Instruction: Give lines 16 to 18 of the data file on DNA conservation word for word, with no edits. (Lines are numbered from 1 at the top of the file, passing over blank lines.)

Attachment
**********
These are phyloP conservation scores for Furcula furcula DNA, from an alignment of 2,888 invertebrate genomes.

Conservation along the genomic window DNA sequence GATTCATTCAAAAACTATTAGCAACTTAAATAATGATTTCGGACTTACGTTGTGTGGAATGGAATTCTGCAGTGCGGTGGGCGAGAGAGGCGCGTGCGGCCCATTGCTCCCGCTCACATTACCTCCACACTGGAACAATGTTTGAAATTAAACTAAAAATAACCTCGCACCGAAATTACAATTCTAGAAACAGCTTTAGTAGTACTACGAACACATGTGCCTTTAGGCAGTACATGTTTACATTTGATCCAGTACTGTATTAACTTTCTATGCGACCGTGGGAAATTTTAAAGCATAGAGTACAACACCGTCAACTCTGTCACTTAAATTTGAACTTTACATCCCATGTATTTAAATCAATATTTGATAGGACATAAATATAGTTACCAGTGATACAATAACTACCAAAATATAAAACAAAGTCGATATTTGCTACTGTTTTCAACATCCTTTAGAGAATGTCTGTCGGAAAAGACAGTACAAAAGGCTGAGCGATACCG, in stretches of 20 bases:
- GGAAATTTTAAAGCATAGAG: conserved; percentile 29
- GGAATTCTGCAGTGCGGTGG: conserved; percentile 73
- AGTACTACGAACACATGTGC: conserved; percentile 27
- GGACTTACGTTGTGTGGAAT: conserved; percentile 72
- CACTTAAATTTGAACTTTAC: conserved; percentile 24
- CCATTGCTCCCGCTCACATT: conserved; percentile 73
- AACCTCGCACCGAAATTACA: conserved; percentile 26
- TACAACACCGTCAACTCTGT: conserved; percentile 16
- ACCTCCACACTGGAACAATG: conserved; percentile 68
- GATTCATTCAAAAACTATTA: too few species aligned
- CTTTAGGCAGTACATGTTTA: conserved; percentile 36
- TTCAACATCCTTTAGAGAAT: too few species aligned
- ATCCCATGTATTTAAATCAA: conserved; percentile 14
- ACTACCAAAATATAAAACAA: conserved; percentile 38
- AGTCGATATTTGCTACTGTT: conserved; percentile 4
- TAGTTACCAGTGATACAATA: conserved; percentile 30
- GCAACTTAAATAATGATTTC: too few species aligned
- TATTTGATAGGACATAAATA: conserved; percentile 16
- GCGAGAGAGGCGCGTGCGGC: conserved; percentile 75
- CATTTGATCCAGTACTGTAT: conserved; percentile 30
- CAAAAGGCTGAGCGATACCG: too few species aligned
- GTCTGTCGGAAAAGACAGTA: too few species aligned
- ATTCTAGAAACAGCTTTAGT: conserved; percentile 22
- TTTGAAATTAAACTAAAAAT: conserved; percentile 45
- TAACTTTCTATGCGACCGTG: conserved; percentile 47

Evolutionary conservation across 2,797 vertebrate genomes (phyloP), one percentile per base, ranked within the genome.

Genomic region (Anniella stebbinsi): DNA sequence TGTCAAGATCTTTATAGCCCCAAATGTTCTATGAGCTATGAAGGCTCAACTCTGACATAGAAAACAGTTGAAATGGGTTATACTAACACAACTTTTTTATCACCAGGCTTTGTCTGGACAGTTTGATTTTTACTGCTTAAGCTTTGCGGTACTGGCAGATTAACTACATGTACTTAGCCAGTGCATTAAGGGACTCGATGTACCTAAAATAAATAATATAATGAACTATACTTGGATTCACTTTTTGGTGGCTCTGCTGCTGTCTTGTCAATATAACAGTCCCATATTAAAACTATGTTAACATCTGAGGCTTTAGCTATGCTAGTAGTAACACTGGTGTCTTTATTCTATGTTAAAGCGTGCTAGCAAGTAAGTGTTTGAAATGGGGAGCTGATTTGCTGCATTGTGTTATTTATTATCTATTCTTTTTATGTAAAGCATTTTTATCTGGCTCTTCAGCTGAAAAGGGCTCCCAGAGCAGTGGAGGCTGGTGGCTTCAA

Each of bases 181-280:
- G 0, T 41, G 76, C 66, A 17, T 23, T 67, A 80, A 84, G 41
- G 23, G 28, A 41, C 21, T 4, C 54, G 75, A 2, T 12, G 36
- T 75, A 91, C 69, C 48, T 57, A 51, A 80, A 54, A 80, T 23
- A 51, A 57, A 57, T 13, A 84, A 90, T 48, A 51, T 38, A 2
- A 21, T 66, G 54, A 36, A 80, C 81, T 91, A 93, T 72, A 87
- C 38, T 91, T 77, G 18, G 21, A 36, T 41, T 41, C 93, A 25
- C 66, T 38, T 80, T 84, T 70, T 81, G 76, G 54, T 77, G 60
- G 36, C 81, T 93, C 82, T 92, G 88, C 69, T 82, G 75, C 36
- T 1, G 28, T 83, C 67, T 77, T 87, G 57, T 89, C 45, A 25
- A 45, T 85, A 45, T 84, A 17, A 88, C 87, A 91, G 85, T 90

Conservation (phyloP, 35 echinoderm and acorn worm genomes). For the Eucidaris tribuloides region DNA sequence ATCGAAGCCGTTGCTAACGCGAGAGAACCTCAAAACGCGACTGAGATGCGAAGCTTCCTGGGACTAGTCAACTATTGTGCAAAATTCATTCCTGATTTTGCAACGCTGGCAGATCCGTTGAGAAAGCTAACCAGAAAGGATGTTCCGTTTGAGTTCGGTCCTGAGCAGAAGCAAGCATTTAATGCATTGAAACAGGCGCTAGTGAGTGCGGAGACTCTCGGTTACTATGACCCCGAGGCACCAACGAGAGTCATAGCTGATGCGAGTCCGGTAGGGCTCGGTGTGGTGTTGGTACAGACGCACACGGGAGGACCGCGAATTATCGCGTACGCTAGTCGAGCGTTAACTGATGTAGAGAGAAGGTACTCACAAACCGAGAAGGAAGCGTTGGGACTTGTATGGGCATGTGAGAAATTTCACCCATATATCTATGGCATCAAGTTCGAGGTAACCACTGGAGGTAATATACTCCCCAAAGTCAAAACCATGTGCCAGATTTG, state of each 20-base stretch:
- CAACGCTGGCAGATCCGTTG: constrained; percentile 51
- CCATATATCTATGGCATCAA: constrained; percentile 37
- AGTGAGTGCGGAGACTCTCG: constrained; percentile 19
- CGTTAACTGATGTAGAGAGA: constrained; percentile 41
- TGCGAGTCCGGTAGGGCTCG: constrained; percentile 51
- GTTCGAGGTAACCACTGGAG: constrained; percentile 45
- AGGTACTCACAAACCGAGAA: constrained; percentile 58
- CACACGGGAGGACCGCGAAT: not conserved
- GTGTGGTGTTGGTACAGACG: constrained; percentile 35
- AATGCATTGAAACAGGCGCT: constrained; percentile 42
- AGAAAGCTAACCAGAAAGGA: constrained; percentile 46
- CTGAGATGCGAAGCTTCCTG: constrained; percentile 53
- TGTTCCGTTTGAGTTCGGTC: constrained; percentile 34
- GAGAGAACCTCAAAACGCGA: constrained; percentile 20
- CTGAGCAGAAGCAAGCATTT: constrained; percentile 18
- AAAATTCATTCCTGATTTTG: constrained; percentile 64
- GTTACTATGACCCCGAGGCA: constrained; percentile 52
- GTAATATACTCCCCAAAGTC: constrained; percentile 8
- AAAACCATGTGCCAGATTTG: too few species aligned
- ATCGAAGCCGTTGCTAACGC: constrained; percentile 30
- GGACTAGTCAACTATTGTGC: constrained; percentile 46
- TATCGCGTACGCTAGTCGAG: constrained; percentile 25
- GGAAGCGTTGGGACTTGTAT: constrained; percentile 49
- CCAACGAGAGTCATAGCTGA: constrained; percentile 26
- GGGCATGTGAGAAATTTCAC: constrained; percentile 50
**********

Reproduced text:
- ACTACCAAAATATAAAACAA: conserved; percentile 38
- AGTCGATATTTGCTACTGTT: conserved; percentile 4
- TAGTTACCAGTGATACAATA: conserved; percentile 30